US Federal Reserve considers using Bitcoin’s crash as ‘stress test’

The US Federal Reserve is considering using Bitcoin's market crash in its annual stress test as it aims to develop a more "dynamic approach"

The United States Federal Reserve is considering using Bitcoin’s market crash in 2018 as a supervisory stress test.

According to a policy statement filed in the Federal Register on February 28th, the annual stress test will consider Bitcoin’s demise as a “salient risk” that will be taken into account.

The annual stress tests were brought in after the 2008 financial crisis. It involves the Board of Governors assessing three scenarios: “Baseline, adverse, and severely adverse.”

The board will also assess a “firm’s balance sheet, risk-weighted assets, net income, and resulting post-stress capital levels and regulatory capital ratios.”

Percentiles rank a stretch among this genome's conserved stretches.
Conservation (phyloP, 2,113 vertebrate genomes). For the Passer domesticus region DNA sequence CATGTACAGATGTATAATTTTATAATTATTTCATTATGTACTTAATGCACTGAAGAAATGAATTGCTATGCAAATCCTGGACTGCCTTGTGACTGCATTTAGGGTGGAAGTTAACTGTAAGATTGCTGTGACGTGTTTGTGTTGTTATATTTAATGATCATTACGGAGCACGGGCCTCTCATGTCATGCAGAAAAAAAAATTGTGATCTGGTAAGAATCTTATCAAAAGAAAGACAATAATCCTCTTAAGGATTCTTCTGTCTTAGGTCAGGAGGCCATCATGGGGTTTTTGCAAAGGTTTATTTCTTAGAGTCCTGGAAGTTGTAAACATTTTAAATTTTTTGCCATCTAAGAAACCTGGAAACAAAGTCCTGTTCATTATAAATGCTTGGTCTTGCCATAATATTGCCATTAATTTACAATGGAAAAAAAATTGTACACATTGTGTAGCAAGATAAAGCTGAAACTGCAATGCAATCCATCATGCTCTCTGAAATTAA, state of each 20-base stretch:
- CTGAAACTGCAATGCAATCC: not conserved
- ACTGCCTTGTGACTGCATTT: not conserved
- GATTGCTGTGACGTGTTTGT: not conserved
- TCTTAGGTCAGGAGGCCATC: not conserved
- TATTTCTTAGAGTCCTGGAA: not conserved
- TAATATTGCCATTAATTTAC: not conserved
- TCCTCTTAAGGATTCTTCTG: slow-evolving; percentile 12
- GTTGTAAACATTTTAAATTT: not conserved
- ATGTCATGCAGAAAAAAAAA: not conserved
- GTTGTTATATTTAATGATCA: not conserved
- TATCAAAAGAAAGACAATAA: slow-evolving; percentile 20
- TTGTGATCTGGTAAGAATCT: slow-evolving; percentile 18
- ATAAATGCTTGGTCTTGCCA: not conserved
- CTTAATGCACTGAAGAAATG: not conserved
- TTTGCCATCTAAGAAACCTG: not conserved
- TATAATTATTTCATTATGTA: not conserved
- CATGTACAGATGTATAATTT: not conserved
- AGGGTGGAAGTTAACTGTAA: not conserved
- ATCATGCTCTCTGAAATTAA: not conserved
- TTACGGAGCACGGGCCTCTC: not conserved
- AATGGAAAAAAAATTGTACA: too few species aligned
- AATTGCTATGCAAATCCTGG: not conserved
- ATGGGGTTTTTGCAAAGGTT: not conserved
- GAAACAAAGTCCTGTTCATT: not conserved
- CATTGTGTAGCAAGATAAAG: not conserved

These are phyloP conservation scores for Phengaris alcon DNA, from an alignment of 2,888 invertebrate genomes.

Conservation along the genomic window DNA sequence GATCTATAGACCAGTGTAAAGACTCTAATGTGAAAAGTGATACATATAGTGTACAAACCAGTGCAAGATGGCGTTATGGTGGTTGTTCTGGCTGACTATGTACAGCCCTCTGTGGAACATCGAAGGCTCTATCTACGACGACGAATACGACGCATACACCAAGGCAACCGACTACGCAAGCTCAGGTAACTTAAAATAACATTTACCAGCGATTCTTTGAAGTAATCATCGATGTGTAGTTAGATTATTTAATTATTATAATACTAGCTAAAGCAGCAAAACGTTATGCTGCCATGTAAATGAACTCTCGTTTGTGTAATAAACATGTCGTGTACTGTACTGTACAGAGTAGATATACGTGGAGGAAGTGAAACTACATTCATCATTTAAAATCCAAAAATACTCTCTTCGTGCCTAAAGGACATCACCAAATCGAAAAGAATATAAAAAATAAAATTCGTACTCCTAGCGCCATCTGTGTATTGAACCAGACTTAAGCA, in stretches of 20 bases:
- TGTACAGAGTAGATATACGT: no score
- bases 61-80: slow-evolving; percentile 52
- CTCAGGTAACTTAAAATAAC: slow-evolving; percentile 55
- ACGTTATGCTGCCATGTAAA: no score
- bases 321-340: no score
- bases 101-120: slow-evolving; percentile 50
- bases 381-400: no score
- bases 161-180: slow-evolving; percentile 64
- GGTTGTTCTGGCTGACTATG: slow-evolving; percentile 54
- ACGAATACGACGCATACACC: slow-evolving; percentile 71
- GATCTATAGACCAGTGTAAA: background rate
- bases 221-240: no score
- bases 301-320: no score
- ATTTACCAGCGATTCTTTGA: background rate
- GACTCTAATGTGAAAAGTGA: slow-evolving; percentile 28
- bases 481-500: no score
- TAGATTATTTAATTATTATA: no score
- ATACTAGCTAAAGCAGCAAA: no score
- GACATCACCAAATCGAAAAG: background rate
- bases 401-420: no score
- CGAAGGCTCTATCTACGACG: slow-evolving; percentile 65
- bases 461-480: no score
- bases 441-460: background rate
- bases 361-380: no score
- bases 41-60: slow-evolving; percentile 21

A new policy statement has declared that the tests will become more salient to ensure all angles are covered, with it being “recommended that the Board consider extraordinary shocks, such as a war with North Korea, the collapse of the Bitcoin market, or major losses caused by trader misconduct, in its scenarios.”

These changes will come into effect after April 1st, which is when the board will outline any changes to the stress test formula.

The board added: “Together, the Dodd-Frank Act supervisory stress tests are intended to provide company management and boards of directors, the public, and supervisors with forward-looking information to help gauge the potential effect of stressful conditions on the ability of these large banking organizations to absorb losses, while meeting obligations to creditors and other counterparties and continuing to lend.”

After reaching an all-time high of $20,000 in December 2017, Bitcoin has fallen dramatically, hitting a low point of $3,150 one year later.

While Bitcoin has been hit with a huge move to the downside, many altcoins have fared much worse, with some recording 98% losses in 2018.

For more news, guides, and cryptocurrency analysis, click here.

Related Articles